Quote of the Day
Learning to trust is one of life's most difficult tasks.
The oil complex firmed on Tuesday in spite of the bad news that hit the media airwaves in the form of negative macroeconomic data. All of yesterday's US macroeconomic data was bearish suggesting that the U.S. economy is slowing to a snail's pace while the data coming from other parts of the world was mixed at best. No matter how we slice and dice the data at this point in the week it all points to a slower growth pattern for the global economy which in turn should result in a slackening of global oil demand growth. However, the way the market reacted to the bearish news suggests that we are fully in a mode where oil prices are looking for any excuse to push higher as we saw the market quickly discount the bearish news and will likely overly embrace anything that is remotely bullish.
On top of the weak economic data the fact that the EU sent out signals yesterday suggesting that yet another bailout is likely in the cards for Greece was enough to firm the euro at the expense of the US dollar (and other major currencies). The direction of the US dollar remains highly (inversely) correlated to the direction of oil prices and a weaker US dollar has been supportive of higher oil prices (and other major commodities) so far this week.
Around the world China's PMI data came in last night below last month but marginally above the market expectations. China's manufacturing sector expanded at a slower pace in May basis the May PMI index falling to 52 versus April's 52.9 but above the market expectations of 51.6. A reading over 50 still suggests an expansion in the manufacturing sector but at a slower pace. The aggressive monetary tightening that has been in place in China for almost a year is keeping a lid on growth in China. This coupled with many other countries' economies slowing has likely reduced the requirement for goods produced by China and thus eventually oil and commodity demand in China. So far the market has mostly ignored the China data (again discounting the negative news).
In fact overnight several other countries reported a slowing of their manufacturing sectors basis a reduction in their current PMI number versus last month. Taiwan, India, Ireland, Sweden, Turkey, Poland, Spain, Czech, Italy, Germany, France, UK and South Africa to name a few all saw their manufacturing sectors slow during the month of May. It seems that a global slowdown in manufacturing may be under way and that is certainly not very bullish for oil consumption nor consumption for most any traditional commodities. Adding to the downturn in manufacturing just discussed Australia's economy contracted 1.2% in the first quarter. The decline was the largest drop since the March quarter of 1991. The natural disasters that hit Australia have had a significant impact on the lack of growth in the economy.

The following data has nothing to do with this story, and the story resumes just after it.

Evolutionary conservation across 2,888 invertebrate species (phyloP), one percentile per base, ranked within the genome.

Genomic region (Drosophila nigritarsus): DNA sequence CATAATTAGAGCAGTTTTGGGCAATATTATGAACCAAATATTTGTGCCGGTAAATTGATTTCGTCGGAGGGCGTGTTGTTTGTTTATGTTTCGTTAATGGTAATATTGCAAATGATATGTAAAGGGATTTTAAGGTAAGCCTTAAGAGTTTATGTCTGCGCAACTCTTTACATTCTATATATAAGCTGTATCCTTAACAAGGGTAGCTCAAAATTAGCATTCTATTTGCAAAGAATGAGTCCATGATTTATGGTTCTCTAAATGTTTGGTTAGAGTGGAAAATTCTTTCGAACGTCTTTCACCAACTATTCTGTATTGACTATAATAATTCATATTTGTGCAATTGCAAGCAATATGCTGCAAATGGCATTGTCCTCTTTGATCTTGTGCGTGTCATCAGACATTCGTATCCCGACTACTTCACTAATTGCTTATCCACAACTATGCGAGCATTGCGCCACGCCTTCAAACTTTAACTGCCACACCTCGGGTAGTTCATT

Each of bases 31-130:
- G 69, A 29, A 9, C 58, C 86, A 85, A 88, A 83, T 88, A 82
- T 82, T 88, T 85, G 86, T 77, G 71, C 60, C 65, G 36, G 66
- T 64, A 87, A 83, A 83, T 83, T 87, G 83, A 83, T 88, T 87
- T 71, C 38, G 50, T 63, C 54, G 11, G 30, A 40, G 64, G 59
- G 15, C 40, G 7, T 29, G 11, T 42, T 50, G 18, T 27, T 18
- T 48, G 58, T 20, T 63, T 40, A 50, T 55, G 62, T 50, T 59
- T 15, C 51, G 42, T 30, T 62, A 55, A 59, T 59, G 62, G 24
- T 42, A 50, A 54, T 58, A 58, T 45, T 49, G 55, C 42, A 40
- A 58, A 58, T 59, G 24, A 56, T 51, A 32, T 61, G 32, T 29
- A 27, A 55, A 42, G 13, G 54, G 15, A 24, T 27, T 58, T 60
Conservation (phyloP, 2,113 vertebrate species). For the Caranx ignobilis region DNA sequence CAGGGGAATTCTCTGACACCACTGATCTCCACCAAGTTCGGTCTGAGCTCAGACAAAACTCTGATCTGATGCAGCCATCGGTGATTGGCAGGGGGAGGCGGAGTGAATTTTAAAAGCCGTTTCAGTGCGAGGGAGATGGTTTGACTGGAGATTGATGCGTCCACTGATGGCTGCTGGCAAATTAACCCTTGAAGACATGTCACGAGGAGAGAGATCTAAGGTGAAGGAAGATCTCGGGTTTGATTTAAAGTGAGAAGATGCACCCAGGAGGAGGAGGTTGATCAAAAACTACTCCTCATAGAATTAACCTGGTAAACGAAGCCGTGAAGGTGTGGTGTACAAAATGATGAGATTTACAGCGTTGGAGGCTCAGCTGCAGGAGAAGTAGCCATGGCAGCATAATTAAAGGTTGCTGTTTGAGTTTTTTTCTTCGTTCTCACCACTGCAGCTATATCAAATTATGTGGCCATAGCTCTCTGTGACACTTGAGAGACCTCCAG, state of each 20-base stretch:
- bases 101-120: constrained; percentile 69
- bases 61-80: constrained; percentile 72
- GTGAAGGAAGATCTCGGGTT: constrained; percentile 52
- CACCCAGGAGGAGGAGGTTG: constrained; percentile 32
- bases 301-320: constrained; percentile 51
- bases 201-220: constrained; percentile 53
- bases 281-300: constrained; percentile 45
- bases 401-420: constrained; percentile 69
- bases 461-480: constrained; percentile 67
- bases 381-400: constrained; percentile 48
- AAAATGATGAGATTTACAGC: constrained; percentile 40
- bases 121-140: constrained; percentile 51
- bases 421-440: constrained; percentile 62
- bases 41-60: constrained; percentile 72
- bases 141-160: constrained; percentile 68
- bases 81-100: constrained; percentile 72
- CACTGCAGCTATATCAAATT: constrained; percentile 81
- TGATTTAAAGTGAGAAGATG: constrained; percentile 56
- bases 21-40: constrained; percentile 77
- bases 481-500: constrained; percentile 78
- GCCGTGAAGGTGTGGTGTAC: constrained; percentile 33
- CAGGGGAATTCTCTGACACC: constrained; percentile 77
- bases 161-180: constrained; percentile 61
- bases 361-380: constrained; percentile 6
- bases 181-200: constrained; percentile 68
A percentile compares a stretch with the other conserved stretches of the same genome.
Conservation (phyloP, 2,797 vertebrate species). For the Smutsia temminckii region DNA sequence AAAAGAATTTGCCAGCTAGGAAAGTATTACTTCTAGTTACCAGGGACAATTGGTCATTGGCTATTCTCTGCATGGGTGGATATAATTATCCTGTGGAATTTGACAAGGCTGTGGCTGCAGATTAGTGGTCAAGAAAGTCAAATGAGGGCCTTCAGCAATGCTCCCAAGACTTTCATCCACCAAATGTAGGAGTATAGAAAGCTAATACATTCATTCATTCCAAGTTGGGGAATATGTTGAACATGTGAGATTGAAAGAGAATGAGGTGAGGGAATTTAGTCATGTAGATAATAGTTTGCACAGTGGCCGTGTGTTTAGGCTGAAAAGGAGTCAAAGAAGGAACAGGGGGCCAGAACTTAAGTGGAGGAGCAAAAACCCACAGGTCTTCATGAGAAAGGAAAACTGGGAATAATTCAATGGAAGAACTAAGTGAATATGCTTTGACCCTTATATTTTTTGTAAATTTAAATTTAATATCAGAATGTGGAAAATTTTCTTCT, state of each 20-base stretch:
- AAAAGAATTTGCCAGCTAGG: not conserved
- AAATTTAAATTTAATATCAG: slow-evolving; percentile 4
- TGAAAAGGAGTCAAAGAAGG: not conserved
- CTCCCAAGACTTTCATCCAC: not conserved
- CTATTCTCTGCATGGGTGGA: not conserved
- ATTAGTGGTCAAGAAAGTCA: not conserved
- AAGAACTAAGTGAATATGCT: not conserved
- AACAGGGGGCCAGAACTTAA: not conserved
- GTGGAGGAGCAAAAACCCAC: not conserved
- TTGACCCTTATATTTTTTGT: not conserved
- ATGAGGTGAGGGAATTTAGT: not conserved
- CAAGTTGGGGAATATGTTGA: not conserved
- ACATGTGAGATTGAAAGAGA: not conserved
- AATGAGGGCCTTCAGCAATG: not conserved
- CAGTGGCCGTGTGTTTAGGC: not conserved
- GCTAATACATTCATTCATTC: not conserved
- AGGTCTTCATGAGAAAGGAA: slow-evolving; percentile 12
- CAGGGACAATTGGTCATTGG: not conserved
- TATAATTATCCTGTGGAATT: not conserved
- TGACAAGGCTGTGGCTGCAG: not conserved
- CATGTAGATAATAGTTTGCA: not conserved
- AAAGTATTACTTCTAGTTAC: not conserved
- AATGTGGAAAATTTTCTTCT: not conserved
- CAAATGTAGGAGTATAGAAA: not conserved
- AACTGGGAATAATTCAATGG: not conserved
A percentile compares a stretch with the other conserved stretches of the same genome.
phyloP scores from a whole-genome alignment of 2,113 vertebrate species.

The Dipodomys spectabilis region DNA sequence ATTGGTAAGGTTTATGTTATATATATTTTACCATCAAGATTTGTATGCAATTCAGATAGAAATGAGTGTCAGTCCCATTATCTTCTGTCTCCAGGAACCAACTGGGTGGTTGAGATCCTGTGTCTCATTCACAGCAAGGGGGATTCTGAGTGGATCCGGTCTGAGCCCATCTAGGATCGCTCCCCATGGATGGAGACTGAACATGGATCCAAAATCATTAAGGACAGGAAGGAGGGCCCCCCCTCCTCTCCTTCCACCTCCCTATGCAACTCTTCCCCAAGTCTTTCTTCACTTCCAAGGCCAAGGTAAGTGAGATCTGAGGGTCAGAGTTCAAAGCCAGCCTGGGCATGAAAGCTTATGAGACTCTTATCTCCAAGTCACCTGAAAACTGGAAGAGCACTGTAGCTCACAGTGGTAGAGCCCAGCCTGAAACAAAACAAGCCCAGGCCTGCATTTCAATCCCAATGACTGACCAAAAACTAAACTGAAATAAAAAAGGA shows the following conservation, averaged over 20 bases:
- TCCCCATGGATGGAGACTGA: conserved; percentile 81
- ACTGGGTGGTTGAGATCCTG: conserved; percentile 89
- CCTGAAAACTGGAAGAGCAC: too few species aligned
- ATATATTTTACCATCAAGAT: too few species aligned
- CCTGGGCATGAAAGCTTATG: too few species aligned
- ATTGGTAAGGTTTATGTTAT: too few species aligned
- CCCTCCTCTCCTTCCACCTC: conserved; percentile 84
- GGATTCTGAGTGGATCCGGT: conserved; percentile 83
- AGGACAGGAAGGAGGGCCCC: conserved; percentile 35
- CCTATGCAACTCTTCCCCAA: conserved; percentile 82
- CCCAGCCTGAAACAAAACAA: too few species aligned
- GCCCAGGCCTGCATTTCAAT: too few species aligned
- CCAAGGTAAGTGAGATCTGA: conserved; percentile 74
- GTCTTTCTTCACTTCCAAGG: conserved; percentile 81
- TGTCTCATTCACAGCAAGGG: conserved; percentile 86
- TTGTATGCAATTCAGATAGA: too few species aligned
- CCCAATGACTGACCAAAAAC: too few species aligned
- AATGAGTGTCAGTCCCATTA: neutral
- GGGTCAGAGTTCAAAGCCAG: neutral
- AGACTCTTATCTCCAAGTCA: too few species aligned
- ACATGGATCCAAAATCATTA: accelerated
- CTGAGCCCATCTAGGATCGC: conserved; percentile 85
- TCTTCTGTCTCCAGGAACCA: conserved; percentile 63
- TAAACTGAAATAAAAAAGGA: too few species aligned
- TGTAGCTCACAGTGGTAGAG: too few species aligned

Overall the oil market remains in a "look for a reason to buy mode" rather than being ready for any significant sell-off at the moment. The US dollar push was enough to send oil out of its technical triangular consolidation pattern closing above the $101.50/bbl resistance level basis the spot WTI contract. Whether or not there is enough momentum in the short term to send prices to the next technical test of the longer term range high of $104 to $104.50/bbl is still a question.
Yesterday the very volatile month of May entered the history books. As shown in the following EMI Investment Leader Board (table below) most all of the major commodity and financial risk assets are still in positive territory for the year to date with almost half of the year in the history books. The main price leading asset class after five months was the oil complex with spot RBOB gasoline still the number one asset investment for the year to date with an almost 32% gain reflecting a narrowing of the supply overhang than existed throughout most of last year. Crude oil was a close second with Brent taking the lead with a gain of 25.4% or $23.64/bbl. Brent has appreciated about $11/bbl over WTI during the first five months of 2011 as the crude oil inventories in PADD 2 and Cushing, Okla. remain at above normal levels. Obviously the main reason for the oil complex surging into the top spot for an asset class on the EMI Leader Board has been the evolving situation in North Africa and the greater Middle East as well as slowly improving fundamentals... although both of these could be on the cusp of changing a bit.